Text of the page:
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Little girl wearing a pink dress and a purple shawl, with her face painted like a skull.
A girl dressed as a ‘catrina’ takes part in the Catrinas Parade in Mexico City to celebrate Day of the Dead. Yuri Cortez/AFP via Getty Images

How ‘La Catrina’ became the iconic symbol of Day of the Dead

On April 13, 1944, thousands of people clashed with police on the steps of the Art Institute of Chicago.

The melee was unrelated to U.S. participation in World War II, labor unrest or President Franklin D. Roosevelt’s controversial move to seize control of local Chicago industries.

Rather, a massive, impatient art crowd overwhelmed the museum’s capacity, causing mayhem. That’s how desperately people wanted to see the U.S. premiere of an exhibition titled “Posada: Printmaker to the Mexican People.”

The exhibition featured the prints of José Guadalupe Posada, a Mexican engraver who had died in 1913. On display were his calaveras, the satirical skull and skeleton illustrations he made for Day of the Dead, which he printed on cheap, single-sheet newspapers known as broadsides.

One specific calavera, or skull, attracted more attention than the others.

Known as La Catrina, she was a garish skeleton with a wide, toothy grin and an oversized feathered hat. A large print of her hung on the museum’s wall. Audiences saw her featured in the museum’s promotional materials. She was even the cover girl of the exhibition catalog. Back in Mexico she’d been virtually unknown, but the U.S. exhibition made La Catrina an international sensation.

Today, La Catrina is Posada’s most recognizable creation. She’s the icon of Day of the Dead, Mexico’s annual fiesta in honor of the deceased that takes place annually on Nov. 1 and 2. Her visage is endlessly reproduced during the holiday. Her idolization has made her Mexico’s unofficial national totem, perhaps second only to the Virgin of Guadalupe.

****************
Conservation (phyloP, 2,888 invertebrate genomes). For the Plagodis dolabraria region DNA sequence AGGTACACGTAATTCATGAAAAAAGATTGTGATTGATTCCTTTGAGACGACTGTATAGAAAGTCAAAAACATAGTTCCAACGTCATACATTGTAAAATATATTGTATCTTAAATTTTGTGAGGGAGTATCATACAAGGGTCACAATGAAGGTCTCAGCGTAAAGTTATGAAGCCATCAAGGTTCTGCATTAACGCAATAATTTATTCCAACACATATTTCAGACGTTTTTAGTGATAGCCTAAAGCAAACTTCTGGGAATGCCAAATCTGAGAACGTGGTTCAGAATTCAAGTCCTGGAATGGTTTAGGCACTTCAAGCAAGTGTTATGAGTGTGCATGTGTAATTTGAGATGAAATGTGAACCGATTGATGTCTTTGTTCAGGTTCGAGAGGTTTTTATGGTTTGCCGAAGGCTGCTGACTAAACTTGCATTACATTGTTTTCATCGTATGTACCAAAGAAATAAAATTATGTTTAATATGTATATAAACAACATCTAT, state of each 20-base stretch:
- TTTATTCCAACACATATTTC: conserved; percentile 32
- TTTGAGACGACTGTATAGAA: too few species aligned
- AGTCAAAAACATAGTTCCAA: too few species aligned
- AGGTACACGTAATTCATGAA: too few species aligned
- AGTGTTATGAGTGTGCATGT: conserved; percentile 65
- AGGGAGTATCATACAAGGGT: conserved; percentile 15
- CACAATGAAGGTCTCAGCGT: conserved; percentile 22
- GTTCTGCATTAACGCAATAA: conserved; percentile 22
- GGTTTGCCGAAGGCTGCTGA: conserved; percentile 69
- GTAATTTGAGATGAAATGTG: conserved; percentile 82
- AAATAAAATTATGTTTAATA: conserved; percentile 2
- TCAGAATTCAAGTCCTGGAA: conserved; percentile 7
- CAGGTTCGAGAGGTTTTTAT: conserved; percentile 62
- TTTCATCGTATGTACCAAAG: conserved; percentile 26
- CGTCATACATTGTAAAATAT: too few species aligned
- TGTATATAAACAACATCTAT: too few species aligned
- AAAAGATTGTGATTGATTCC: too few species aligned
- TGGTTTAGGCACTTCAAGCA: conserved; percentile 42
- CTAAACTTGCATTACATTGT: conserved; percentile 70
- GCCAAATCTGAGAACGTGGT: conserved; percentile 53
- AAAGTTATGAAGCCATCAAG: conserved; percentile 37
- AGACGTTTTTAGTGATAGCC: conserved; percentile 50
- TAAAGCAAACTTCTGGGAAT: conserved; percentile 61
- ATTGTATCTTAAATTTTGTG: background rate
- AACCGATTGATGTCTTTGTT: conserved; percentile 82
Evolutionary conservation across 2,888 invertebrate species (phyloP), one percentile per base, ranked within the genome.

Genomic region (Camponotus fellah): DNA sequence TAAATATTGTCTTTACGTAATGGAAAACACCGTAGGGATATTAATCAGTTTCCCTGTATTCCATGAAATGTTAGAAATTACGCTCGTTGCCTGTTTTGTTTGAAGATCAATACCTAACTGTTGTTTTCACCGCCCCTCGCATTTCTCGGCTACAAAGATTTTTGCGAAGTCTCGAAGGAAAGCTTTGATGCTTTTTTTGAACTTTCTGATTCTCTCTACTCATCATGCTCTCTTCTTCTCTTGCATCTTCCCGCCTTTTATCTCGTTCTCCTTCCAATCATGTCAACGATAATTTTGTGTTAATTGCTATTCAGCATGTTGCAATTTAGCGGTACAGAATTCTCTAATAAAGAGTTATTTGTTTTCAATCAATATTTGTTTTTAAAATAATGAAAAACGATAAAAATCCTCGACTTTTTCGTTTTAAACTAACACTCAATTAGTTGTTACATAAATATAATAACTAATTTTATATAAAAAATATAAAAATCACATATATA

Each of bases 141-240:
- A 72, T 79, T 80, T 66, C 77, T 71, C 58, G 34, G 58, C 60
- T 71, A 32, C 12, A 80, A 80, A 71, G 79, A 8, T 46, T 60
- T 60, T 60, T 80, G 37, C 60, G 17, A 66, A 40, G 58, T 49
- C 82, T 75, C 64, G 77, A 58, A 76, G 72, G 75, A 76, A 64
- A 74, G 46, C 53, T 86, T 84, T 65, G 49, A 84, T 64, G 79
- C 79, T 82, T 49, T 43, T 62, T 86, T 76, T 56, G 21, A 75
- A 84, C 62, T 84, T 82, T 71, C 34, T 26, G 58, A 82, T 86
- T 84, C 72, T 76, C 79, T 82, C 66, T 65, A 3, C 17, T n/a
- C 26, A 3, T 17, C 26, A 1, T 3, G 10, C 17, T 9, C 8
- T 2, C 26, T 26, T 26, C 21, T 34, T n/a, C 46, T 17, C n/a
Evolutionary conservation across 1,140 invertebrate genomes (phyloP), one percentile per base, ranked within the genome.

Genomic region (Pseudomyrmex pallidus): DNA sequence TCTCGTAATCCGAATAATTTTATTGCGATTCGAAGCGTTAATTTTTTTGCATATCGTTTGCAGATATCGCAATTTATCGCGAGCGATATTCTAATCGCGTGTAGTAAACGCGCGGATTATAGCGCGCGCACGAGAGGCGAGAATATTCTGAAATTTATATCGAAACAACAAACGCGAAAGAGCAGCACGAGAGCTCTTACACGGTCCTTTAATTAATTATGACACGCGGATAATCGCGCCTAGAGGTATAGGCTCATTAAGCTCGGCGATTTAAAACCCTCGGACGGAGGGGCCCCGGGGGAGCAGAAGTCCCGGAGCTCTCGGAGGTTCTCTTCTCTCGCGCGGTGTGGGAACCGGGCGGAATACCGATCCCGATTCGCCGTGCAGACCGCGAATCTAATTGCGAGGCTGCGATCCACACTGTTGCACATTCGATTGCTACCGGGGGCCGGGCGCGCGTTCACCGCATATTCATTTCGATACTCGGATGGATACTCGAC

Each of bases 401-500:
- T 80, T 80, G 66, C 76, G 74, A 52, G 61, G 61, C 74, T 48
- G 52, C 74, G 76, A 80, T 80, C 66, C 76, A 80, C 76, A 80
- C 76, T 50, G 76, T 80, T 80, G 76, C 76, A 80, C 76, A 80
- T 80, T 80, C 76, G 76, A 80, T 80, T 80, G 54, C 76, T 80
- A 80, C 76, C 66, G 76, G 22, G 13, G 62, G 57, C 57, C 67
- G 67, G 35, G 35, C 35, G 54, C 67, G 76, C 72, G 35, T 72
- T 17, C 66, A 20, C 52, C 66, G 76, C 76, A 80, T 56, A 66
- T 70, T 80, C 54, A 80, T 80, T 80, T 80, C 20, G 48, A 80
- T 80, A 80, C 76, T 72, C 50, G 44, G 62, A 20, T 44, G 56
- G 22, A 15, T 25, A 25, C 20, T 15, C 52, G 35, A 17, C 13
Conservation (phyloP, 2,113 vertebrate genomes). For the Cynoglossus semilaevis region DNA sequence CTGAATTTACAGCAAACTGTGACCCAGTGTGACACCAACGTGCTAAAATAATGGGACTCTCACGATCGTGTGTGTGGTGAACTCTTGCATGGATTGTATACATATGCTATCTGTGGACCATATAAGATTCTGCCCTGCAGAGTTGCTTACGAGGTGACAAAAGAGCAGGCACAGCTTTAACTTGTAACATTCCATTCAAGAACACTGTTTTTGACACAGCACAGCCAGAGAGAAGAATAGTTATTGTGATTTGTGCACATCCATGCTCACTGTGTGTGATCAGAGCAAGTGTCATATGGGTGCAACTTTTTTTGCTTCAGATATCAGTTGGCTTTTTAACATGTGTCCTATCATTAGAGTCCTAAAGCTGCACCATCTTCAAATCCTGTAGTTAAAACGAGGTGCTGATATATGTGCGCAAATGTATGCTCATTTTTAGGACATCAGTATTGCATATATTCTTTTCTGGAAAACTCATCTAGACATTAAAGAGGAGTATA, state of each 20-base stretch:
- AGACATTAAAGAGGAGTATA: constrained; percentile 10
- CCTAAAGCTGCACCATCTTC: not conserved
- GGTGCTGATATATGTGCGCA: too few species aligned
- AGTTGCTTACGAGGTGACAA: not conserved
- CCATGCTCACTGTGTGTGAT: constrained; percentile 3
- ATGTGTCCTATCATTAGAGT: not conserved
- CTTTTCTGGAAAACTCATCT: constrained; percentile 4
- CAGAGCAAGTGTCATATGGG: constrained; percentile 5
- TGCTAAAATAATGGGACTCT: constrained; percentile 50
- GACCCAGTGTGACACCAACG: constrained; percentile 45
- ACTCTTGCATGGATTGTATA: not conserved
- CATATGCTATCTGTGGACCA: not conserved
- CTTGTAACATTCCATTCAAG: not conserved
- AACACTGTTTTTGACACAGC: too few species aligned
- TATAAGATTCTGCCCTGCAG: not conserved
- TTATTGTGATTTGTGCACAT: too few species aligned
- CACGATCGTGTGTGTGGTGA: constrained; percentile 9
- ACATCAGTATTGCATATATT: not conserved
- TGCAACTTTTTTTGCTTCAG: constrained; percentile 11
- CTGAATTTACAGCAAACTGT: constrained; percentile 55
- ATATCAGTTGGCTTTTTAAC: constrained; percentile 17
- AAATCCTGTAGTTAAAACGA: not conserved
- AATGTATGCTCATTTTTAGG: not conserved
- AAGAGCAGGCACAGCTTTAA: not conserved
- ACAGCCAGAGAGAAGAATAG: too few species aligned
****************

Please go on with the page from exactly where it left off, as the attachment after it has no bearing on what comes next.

While some people might presume it’s always been this way, La Catrina is actually a transcultural icon whose prestige and popularity are equal parts invention and accident.

A life of obscurity

When Posada first engraved her in 1912, she wasn’t even called La Catrina.

Peach colored program cover featuring a print of a skeleton wearing a lavish hat.
The catalog cover for ‘Posada,’ a 1944 exhibition at the Art Institute of Chicago, features what came to be known as La Catrina. The Art Institute of Chicago

In the original print, she’s Calavera Garbancera, a title used to refer to indigenous peasant women who sold garbanzo beans at the street markets.

Posada illustrated her in ostentatious attire to satirize the way the garbanceras attempted to pass as upper-class by powdering their faces and wearing fashionable French attire. So even from the beginning, La Catrina was transcultural – a rural indigenous woman adopting European customs to survive in Mexico’s urban, mixed-race society.

Like Posada’s other illustrations, the 1912 broadside was sold for a penny to primarily poor and working-class men throughout Mexico City and nearby areas. But there was nothing particularly significant about Calavera Garbancera. Like her creator, she remained obscure for many years.

Posada died broke and unknown, but his illustrations had an afterlife. His publisher reused them for other broadsides well into the 1920s. Calavera Garbancera got recycled as various other characters, none particularly noteworthy. Meanwhile, nobody really knew who made the calavera broadsides they saw around the capital every Day of the Dead.

Printed broadsheet featuring text and a drawing of a skeleton wearing a big hat on green paper.
‘Revolutionary Calavera,’ by José Guadalupe Posada, printed on a broadside. Heritage Art/Heritage Images via Getty Images

That changed in the mid-1920s when Posada’s work drew the attention of French artist Jean Charlot, a leading figure in the Mexican Renaissance, that creative outburst of nationalist murals and artworks that transpired in the aftermath of the Mexican Revolution.

Charlot was enamored of the calavera illustrations he saw around Mexico City, but he didn’t know who created them. He eventually tracked down Posada’s publisher and began researching the engraver. Charlot published articles about Posada and introduced the artist’s calaveras to other Mexican Renaissance artists and intellectuals. Among the most important were painter Diego Rivera and critic Frances Toor.